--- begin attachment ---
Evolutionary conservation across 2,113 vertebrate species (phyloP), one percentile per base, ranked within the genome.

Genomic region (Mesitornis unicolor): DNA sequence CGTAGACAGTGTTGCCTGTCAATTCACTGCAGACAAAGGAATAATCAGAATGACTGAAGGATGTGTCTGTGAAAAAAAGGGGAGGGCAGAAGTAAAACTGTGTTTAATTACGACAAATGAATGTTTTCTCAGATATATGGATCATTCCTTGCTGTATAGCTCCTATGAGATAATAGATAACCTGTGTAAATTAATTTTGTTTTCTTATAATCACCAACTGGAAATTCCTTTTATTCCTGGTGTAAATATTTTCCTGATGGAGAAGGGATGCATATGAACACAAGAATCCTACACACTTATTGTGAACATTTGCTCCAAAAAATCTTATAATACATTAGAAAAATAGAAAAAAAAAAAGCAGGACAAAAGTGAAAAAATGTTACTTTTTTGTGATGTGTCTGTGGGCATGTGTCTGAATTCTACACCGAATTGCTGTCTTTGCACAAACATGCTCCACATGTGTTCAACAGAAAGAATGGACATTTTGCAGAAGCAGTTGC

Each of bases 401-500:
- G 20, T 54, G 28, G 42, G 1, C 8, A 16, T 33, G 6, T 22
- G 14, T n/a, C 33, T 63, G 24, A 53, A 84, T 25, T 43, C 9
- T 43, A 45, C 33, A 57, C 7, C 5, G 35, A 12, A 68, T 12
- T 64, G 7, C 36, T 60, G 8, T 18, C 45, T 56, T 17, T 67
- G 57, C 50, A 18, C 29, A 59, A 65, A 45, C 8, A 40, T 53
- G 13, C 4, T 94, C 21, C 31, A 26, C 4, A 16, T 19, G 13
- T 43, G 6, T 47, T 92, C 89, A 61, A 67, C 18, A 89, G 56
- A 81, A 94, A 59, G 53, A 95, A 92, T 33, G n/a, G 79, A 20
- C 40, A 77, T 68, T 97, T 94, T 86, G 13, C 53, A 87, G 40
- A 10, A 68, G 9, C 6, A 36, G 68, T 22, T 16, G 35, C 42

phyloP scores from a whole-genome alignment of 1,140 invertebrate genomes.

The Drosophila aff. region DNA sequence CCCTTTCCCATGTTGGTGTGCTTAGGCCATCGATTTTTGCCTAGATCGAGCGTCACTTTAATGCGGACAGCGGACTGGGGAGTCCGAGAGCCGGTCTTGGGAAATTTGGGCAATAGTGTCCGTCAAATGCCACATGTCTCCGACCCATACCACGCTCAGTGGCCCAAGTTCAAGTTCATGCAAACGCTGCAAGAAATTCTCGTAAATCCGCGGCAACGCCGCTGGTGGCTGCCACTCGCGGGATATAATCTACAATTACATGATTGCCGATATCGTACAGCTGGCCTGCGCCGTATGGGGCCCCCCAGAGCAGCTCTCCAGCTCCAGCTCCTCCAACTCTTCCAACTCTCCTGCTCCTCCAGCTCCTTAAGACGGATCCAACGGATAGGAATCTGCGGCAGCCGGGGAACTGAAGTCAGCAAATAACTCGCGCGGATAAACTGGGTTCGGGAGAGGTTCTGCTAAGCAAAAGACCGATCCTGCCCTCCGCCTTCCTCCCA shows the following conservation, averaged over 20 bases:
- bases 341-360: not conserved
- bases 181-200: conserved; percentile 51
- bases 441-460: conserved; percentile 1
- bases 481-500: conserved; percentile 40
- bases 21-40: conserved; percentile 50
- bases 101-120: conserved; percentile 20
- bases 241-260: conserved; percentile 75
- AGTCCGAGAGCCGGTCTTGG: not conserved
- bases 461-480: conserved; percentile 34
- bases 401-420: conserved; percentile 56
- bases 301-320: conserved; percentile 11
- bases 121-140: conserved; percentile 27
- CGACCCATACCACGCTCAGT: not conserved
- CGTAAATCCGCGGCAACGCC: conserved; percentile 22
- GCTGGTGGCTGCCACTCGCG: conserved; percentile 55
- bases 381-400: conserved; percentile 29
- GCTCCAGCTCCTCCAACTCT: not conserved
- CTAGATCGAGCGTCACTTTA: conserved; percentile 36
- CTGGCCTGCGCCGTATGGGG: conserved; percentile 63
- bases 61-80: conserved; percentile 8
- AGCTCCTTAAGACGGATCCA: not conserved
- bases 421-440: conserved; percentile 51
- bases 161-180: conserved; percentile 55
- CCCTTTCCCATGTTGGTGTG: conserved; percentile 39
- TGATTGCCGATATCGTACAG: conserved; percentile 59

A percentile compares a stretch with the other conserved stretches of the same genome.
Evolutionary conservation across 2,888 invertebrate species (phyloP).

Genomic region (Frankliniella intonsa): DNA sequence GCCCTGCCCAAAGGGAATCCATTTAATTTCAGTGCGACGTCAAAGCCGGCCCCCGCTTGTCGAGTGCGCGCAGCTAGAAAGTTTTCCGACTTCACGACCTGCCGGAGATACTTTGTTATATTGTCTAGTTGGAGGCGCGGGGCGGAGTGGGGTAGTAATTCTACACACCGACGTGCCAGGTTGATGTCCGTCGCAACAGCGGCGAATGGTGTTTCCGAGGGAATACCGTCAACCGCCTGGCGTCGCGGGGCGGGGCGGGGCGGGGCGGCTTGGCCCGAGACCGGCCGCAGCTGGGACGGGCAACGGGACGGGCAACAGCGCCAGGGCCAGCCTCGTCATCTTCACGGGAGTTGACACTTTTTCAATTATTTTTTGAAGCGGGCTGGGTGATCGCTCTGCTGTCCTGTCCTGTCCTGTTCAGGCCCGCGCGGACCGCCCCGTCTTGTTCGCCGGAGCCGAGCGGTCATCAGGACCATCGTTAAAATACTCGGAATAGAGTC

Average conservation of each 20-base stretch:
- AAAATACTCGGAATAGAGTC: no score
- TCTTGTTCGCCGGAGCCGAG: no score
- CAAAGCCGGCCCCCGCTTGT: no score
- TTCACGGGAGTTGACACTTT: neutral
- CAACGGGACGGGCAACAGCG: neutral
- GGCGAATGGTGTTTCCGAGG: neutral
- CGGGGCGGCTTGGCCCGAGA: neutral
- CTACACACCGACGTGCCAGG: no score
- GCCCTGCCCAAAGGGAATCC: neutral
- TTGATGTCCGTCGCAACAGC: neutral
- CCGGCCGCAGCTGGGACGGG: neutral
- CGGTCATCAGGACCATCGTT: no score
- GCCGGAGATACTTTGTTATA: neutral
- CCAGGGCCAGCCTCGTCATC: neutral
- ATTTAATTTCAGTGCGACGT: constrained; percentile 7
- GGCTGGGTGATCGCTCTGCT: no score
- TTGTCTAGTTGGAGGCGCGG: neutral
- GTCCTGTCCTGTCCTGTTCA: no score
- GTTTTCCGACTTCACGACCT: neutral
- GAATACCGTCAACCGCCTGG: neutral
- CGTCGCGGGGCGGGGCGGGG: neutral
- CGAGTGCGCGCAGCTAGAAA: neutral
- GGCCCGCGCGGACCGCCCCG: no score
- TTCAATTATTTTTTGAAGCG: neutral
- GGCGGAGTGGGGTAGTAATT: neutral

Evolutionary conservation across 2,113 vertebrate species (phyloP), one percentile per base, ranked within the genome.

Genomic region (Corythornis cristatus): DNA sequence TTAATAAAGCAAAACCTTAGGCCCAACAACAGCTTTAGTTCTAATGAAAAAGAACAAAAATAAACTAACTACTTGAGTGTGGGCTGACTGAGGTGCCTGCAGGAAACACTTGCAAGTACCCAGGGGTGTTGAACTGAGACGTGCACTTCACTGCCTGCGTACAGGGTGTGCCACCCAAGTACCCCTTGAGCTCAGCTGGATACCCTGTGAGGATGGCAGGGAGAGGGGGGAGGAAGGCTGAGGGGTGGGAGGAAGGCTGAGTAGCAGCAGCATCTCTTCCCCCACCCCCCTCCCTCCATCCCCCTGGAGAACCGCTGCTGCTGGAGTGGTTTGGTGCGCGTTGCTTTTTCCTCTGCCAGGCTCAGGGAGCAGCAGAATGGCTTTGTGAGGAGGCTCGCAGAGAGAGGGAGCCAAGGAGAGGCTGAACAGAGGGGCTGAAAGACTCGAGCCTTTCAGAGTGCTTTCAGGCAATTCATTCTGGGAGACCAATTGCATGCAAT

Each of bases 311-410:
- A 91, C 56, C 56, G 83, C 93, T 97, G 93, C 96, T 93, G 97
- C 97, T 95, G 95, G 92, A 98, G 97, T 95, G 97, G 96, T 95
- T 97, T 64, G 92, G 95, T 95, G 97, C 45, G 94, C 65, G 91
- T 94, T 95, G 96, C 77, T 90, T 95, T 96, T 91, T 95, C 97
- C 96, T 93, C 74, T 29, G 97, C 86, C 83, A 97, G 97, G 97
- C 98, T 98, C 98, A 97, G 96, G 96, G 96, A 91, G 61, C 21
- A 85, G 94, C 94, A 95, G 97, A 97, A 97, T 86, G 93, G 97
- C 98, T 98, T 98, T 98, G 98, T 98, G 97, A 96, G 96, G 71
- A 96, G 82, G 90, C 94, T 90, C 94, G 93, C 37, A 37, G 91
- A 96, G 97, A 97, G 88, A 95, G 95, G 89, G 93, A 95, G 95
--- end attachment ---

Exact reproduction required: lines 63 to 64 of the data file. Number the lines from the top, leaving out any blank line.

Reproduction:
- GTTTTCCGACTTCACGACCT: neutral
- GAATACCGTCAACCGCCTGG: neutral